Here at oomlout we're big believers in reducing the cost of prototyping and custom manufacturing. Many of our in-house tools are produced from low-cost, sustainable laser-cut MDF, and we've even dabbled in using card stock to create project boxes for Arduino boards. Earlier this year, we mentioned Jude Pullen's excellent card rabbet tool for constructing objects from corrugated cardboard, while for complete cardboard-manufacturing beginners Making Society's Mathilde Berchon has recently completed the third part of an introduction into using card in design and even production - as demonstrated by the pictured Google Cardboard virtual reality headset - for ultra low-cost projects. Part One looked at the different types of cardboard available, Part Two on how to cut them, and Part Three on techniques for shaping it. As an accessible, affordable alternative to prototyping and even small-scale manufacturing on laser cutters, 3D printers and CNC mills, it's a guide worth reading.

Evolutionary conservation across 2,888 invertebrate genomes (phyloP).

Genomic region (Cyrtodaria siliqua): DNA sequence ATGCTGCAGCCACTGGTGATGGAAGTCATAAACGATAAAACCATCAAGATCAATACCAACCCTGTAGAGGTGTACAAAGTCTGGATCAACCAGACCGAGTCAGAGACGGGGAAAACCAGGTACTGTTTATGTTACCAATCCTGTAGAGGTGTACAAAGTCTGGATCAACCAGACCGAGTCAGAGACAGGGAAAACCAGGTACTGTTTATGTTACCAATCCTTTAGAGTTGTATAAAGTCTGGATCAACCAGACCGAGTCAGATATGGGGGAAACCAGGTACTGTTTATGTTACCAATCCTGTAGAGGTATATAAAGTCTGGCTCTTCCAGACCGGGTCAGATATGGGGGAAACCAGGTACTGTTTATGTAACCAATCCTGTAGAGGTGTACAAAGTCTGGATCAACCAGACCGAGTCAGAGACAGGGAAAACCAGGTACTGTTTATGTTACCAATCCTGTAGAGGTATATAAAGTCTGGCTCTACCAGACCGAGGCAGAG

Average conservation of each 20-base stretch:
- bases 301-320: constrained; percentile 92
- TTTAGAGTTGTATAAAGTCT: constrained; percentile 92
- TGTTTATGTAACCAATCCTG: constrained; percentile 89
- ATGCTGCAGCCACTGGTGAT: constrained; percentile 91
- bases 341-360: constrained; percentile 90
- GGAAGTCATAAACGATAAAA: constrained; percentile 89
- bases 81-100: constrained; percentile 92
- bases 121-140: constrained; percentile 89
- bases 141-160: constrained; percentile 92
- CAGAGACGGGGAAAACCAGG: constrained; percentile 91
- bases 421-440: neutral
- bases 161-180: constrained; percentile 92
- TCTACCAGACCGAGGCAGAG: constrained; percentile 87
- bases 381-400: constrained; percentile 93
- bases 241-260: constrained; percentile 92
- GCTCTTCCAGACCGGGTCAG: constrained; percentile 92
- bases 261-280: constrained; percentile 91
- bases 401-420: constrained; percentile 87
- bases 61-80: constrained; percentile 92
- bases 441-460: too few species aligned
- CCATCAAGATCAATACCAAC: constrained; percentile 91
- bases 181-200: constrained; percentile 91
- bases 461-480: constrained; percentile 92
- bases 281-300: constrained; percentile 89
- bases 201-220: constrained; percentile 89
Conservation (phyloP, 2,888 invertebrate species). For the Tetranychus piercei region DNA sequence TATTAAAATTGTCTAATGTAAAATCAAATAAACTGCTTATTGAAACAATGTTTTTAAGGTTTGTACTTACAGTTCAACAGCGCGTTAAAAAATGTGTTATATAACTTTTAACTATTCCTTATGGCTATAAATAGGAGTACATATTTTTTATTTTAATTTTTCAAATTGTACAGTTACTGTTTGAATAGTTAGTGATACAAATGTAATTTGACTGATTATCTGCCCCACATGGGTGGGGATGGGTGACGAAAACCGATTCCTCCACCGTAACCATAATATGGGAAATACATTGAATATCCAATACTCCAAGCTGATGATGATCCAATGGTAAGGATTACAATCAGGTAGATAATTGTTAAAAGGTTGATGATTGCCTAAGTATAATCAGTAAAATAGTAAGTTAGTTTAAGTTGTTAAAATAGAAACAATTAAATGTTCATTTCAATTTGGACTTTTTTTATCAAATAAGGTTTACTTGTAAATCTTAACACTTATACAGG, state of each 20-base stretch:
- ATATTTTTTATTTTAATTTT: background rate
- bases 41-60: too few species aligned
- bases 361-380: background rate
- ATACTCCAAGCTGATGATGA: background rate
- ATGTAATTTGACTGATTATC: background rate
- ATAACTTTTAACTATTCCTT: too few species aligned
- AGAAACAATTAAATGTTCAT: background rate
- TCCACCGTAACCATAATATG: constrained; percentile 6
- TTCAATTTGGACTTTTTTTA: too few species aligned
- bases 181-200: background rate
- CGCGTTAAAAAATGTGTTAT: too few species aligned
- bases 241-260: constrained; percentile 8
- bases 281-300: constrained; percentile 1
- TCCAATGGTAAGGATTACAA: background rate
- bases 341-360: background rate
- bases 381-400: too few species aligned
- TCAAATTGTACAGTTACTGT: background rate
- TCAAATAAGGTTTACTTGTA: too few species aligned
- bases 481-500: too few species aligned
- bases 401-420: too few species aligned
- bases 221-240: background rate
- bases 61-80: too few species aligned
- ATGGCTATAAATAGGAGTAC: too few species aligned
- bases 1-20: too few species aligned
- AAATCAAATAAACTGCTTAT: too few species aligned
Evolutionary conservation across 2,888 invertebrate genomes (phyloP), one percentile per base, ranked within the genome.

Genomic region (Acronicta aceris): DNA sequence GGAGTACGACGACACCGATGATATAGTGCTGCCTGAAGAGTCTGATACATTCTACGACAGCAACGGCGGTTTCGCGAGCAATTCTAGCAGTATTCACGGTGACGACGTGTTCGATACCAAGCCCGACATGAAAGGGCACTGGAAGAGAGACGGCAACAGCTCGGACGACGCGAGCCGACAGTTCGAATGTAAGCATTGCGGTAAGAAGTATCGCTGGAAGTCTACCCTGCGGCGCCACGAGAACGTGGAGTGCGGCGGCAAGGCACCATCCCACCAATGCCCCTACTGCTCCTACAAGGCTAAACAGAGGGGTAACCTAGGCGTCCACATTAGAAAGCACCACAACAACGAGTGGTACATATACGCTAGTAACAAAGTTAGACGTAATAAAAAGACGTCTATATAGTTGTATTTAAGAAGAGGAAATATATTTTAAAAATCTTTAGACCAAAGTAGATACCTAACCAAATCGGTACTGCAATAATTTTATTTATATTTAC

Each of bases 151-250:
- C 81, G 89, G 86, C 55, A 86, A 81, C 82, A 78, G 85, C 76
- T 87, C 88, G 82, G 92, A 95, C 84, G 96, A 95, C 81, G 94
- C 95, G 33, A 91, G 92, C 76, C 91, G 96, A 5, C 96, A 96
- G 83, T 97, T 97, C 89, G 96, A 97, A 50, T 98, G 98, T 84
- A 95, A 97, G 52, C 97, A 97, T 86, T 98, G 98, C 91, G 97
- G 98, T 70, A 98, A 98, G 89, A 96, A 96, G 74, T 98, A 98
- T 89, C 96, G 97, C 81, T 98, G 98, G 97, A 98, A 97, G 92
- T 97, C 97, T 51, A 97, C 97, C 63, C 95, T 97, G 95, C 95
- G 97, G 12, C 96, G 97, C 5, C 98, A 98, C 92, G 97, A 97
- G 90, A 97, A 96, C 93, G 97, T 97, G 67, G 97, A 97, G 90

Cardboard for prototyping presents 3 big advantages: it’s cheap; it’s sturdy; it’s recyclable. It’s one of the most practical skills you can learn for designing products. Almost free, easy to find, easy to manipulate, cardboard prototyping is also super fun.